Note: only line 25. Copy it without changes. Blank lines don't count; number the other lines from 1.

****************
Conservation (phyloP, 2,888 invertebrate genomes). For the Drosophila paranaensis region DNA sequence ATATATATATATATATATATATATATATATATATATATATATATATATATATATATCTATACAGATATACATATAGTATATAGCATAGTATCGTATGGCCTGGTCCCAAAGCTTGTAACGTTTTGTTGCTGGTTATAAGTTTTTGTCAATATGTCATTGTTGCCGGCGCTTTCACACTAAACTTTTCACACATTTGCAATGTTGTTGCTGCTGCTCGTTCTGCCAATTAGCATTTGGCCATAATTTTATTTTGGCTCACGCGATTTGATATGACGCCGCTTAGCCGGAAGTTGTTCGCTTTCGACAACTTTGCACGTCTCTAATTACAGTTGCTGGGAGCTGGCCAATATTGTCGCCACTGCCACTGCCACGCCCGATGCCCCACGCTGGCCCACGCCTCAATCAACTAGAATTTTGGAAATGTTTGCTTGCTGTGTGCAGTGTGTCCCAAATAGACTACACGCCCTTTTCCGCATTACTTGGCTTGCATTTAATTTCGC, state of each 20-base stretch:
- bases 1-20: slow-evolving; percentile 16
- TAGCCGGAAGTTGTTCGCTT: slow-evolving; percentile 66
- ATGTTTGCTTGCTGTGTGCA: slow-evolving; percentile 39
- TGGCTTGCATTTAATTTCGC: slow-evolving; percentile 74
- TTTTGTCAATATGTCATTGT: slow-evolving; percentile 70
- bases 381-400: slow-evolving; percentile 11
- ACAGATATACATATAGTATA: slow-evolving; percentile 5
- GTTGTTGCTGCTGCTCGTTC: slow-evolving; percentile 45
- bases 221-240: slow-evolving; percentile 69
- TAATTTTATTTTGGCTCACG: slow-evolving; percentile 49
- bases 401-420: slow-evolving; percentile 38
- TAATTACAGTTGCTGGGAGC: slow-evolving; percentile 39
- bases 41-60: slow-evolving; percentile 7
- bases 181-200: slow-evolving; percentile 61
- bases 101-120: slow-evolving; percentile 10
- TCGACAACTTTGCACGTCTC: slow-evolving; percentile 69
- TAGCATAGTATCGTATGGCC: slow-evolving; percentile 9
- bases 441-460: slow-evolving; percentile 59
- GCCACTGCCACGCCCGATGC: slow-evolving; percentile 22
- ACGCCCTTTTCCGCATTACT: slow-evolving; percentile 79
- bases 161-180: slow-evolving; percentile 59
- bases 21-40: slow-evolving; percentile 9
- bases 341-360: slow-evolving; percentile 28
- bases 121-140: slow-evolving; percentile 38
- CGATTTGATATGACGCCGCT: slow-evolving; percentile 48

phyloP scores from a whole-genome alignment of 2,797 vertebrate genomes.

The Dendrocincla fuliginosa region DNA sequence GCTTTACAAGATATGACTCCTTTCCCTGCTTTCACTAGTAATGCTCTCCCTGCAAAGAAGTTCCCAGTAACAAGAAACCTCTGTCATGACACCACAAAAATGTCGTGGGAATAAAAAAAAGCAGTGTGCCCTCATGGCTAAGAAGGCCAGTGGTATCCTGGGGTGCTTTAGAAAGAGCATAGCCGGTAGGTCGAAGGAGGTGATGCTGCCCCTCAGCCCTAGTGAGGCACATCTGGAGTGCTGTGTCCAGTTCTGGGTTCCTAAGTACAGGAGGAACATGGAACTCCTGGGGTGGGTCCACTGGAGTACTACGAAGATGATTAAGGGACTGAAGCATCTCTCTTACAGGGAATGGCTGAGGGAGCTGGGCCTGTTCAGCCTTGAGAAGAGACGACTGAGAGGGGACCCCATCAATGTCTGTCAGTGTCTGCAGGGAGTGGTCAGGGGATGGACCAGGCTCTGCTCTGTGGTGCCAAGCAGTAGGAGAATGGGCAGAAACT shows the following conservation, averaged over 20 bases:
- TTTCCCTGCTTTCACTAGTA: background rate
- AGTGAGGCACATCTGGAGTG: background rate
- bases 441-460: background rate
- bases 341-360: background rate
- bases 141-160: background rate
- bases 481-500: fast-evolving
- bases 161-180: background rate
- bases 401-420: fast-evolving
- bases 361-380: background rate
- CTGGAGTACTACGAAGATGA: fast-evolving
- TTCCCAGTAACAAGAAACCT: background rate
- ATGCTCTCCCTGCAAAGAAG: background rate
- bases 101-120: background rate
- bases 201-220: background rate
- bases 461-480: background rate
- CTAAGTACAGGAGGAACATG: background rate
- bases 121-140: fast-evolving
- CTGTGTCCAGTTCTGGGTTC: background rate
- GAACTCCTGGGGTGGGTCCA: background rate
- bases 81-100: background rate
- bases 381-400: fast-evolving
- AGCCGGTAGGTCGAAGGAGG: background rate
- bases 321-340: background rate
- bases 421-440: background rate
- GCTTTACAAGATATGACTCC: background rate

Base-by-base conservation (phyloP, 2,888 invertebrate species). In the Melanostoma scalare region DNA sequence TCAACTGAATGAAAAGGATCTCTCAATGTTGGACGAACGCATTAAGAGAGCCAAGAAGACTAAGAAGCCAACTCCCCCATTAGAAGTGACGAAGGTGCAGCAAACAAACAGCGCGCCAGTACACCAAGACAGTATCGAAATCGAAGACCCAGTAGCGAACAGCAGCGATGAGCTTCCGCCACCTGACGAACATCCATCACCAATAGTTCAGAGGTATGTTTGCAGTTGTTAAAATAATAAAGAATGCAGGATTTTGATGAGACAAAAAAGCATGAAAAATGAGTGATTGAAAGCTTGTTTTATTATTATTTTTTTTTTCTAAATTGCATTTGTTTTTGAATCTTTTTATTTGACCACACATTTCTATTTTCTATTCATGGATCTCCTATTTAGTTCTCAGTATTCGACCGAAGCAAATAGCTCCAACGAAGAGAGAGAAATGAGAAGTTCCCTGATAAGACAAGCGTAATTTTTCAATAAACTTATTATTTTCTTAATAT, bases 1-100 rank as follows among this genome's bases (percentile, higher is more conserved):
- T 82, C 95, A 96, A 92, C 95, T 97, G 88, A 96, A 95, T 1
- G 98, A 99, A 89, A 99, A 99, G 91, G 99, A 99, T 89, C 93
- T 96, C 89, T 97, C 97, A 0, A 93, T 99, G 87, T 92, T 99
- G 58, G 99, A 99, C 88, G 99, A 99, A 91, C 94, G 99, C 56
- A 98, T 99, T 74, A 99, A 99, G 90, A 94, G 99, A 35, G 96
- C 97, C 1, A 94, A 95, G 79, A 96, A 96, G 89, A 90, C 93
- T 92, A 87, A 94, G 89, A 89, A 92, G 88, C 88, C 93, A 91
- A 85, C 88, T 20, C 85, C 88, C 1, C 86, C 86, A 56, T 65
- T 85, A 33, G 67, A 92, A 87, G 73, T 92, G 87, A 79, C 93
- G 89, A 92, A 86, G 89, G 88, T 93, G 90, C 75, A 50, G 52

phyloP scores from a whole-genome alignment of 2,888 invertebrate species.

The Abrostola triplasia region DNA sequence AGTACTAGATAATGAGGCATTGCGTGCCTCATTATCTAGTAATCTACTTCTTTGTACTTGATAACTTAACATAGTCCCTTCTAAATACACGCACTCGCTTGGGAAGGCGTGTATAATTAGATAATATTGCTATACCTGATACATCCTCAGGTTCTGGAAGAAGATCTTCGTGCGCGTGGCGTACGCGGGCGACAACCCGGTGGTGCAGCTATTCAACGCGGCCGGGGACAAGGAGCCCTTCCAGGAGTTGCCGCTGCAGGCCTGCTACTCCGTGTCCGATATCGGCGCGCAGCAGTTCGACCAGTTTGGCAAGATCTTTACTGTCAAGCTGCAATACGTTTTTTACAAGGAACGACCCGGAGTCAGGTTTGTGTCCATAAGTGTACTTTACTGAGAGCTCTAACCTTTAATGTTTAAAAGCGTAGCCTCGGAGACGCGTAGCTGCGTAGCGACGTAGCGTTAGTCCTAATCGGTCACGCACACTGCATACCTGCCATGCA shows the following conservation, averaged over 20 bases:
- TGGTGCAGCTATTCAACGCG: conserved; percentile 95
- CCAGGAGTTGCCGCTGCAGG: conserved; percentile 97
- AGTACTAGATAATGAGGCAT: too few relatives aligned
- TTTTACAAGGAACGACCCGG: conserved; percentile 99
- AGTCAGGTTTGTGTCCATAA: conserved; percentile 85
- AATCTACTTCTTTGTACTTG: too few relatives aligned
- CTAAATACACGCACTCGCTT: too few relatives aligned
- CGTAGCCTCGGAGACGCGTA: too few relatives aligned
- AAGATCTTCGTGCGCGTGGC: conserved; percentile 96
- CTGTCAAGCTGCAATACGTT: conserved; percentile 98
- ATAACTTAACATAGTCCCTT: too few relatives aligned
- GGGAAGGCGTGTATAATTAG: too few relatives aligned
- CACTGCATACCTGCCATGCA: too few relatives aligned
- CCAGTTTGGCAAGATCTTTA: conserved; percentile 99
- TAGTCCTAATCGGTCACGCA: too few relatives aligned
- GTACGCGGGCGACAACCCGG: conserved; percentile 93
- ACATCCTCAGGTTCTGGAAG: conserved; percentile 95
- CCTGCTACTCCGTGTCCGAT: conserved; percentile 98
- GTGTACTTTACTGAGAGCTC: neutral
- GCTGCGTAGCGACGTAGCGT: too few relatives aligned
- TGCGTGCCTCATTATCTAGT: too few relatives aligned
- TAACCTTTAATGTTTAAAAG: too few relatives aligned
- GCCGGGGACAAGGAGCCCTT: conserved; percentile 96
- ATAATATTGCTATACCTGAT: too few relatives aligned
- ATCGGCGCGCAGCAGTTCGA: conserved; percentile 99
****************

- bases 121-140: slow-evolving; percentile 38